OUTPATIENT MANAGEMENT OF DIABETES · 1. Type 1 diabetes • β-cell destruction 2. Type 2 diabetes...

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DIABETES MANAGEMENT Naushira Pandya, MD, CMD, FACP Professor and Chair, Department of Geriatrics Director, Geriatrics Education Center Nova Southeastern University Kiran C. Patel College of Osteopathic Medicine

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  • DIABETES

    MANAGEMENT Naushira Pandya, MD, CMD, FACP

    Professor and Chair, Department of Geriatrics

    Director, Geriatrics Education Center

    Nova Southeastern University

    Kiran C. Patel College of Osteopathic Medicine

  • Scope of Diabetes Mellitus in the US

    2

  • 1. Type 1 diabetes

    • β-cell destruction

    2. Type 2 diabetes

    • Progressive insulin secretory defect

    3. Gestational Diabetes Mellitus (GDM)

    4. Other specific types of diabetes due to other causes:

    • Monogenic diabetes syndromes (e.g. MODY)

    • Diseases of the exocrine pancreas, e.g., cystic fibrosis

    • Drug- or chemical-induced diabetes (steroid use, HIV treatment or post organ transplantation

    Classification of Diabetes

    Classification and Diagnosis of Diabetes:

    Standards of Medical Care in Diabetes - 2018. Diabetes Care 2018; 41 (Suppl. 1): S13-S27

  • Date of download: 9/13/2016 Copyright © 2016 McGraw-Hill Education. All rights reserved.

    Spectrum of glucose homeostasis and diabetes mellitus

  • Standards of

    Medical Care in

    Diabetes - 2018

  • Care Delivery Systems

    • 33-49% of patients still do not meet targets for A1C, blood pressure, or lipids.

    • Only14% of patients meet targets for all A1C, BP, lipids, and nonsmoking status.

    • Progress in CVD risk factor control is slowing.

    • Substantial system-level improvements are needed.

    • Delivery system is fragmented, lacks clinical information capabilities, duplicates services & is poorly designed.

    Improving Care and Promoting Health in Population:

    Standards of Medical Care in Diabetes - 2018. Diabetes Care 2018; 41 (Suppl. 1): S7-S12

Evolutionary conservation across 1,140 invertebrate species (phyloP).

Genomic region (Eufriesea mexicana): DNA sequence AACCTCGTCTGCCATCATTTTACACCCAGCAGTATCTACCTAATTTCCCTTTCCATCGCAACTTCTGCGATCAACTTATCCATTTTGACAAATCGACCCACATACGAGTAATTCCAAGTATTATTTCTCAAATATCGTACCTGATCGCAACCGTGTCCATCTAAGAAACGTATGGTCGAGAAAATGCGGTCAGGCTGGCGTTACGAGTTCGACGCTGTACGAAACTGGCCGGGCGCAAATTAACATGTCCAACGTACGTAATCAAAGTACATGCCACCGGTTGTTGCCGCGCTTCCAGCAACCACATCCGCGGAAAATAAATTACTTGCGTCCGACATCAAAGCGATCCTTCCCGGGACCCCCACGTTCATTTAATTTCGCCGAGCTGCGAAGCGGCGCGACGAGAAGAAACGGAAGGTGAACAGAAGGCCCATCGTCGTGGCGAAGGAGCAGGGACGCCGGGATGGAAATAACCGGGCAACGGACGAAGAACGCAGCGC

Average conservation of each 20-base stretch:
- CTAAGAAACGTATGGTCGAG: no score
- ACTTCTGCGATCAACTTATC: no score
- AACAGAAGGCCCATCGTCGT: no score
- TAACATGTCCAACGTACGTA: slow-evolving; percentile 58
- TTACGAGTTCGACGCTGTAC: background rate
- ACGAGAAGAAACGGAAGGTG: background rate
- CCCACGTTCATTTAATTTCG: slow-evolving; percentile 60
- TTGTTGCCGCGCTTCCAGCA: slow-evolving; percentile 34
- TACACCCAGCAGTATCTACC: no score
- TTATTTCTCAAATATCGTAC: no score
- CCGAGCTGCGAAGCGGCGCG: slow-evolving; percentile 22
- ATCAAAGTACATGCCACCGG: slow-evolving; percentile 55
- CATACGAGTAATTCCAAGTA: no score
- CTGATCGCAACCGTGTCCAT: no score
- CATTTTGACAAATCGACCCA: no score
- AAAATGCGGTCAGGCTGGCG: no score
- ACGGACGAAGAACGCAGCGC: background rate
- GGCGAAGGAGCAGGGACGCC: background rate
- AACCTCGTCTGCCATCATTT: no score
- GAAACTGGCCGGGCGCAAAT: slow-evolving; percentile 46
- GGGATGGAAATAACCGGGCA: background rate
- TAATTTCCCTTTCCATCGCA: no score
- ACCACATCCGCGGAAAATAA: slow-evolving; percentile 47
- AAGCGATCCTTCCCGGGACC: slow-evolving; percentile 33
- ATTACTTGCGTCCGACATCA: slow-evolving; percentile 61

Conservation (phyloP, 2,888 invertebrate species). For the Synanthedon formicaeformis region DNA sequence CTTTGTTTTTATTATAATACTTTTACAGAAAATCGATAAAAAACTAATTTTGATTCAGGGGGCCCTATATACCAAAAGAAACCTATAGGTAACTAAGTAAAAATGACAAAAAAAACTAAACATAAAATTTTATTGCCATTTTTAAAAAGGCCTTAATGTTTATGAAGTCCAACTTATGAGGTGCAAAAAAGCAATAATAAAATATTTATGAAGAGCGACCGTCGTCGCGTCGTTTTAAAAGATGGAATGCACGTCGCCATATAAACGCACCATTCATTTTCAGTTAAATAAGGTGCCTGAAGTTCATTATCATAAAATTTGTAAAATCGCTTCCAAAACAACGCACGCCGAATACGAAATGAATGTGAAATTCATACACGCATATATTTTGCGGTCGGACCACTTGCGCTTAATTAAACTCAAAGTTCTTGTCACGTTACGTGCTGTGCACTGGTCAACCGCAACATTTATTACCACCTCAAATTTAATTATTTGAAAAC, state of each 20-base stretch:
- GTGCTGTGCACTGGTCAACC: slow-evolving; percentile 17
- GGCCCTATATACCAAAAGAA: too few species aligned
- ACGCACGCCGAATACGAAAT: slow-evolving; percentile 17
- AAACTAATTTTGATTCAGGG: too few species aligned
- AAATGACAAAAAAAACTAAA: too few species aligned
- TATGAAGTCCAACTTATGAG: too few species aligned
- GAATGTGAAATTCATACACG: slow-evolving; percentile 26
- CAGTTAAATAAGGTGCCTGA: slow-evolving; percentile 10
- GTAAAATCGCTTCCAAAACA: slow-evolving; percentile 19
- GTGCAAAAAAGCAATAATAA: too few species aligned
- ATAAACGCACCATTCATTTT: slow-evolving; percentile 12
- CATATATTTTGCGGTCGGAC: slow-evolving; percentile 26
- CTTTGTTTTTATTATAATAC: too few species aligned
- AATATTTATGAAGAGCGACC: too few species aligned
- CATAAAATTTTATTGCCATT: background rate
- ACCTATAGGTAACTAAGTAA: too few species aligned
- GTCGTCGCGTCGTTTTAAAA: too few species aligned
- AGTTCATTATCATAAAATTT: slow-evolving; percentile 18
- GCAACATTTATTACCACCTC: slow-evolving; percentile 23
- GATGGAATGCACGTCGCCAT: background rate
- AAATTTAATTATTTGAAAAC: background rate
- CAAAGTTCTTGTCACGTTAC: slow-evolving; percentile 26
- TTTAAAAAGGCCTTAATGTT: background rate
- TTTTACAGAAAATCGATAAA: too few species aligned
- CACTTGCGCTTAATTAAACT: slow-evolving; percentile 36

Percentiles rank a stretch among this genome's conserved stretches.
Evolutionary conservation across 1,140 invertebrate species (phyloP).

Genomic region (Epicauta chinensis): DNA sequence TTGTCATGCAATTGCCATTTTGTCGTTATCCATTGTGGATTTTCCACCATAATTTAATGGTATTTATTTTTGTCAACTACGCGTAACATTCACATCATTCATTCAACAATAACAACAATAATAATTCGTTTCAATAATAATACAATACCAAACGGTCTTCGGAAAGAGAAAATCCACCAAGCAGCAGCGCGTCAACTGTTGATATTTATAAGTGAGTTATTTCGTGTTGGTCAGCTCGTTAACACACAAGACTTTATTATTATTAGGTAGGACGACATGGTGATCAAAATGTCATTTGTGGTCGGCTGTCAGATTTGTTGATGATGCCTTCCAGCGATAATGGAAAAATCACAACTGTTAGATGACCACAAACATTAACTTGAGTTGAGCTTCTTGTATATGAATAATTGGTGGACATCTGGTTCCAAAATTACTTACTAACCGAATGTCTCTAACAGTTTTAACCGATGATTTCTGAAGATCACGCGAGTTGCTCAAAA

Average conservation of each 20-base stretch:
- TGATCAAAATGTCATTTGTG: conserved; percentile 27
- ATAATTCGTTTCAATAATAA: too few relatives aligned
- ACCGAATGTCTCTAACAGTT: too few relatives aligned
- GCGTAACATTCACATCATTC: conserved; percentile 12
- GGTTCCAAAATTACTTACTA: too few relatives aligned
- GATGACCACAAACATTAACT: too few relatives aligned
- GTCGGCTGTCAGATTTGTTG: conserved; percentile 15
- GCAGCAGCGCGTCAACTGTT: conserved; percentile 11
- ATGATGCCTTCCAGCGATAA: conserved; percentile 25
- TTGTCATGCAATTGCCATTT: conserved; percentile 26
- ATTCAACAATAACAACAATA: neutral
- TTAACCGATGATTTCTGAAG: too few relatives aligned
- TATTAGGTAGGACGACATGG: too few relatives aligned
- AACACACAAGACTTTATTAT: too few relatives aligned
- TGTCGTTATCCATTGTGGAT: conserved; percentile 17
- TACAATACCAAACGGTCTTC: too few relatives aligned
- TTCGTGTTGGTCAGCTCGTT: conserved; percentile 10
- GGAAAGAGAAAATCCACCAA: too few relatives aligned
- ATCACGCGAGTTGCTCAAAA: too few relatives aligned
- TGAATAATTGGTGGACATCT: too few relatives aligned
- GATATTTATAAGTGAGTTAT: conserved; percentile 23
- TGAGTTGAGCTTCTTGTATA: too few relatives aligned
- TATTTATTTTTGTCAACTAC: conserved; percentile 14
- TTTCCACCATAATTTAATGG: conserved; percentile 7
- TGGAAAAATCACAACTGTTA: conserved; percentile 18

Patient

    Vulnerabi

    lities

    Practice

    gaps

    Medication

    management Systems of

    care

  • Differences in Persons with Diabetes

    Heterogeneous population • Clinically

    • Functionally

    • Cognition

    • Socio-economically

    • Site of care (community, AL, SNF)

    Multiple comorbidities

    Goals of treatment • Reduce complications

    • Life expectancy (in elderly)

    • Patient values and preferences

    • Risk of disease and complications vs. risk of treatment

    7

  • Common Comorbidities

    • Autoimmune Diseases

    (T1D)

    • Cancer

    • Cognitive Impairment/

    Dementia

    • Fatty Liver Disease

    • Pancreatitis

    • Fractures

    • Hearing Impairment

    • HIV

    • Low Testosterone (Men)

    • Obstructive Sleep Apnea

    • Periodontal Disease

    • Psychosocial/Emotional

    Disorders

    Comprehensive Medical Evaluation and Assessment of Comorbidities:

    Standards of Medical Care in Diabetes - 2018. Diabetes Care 2018; 41 (Suppl. 1): S28-S37

  • Date of download: 9/13/2016 Copyright © 2016 McGraw-Hill Education. All

    rights reserved.

    Essential Elements in Comprehensive Care

    of Type 2 Diabetes

    9

  • Components of the Comprehensive Diabetes

    Evaluation

    Comprehensive Medical Evaluation and Assessment of Comorbidities:

    Standards of Medical Care in Diabetes - 2018. Diabetes Care 2018; 41 (Suppl. 1): S28-S37

    * ≥65 years

  • Components of the Comprehensive Diabetes Evaluation

    Comprehensive Medical Evaluation and Assessment of Comorbidities:

    Standards of Medical Care in Diabetes - 2018. Diabetes Care 2018; 41 (Suppl. 1): S28-S37

  • Components of the Comprehensive Diabetes Evaluation

    Comprehensive Medical Evaluation and Assessment of Comorbidities:

    Standards of Medical Care in Diabetes - 2018. Diabetes Care 2018; 41 (Suppl. 1): S28-S37

    † May be needed more frequently in patients with known chronic kidney disease or with changes in medications that

    affect kidney function and serum potassium. # May also need to be checked after initiation or dose changes of medications that affect these laboratory values (i.e.,

    diabetes medications, blood pressure medications, cholesterol medications, or thyroid medications),.

    ˄ In people without dyslipidemia and not on cholesterol-lowering therapy, testing may be less frequent.

  • Components of the Comprehensive Diabetes

    Evaluation

    Comprehensive Medical Evaluation and Assessment of Comorbidities: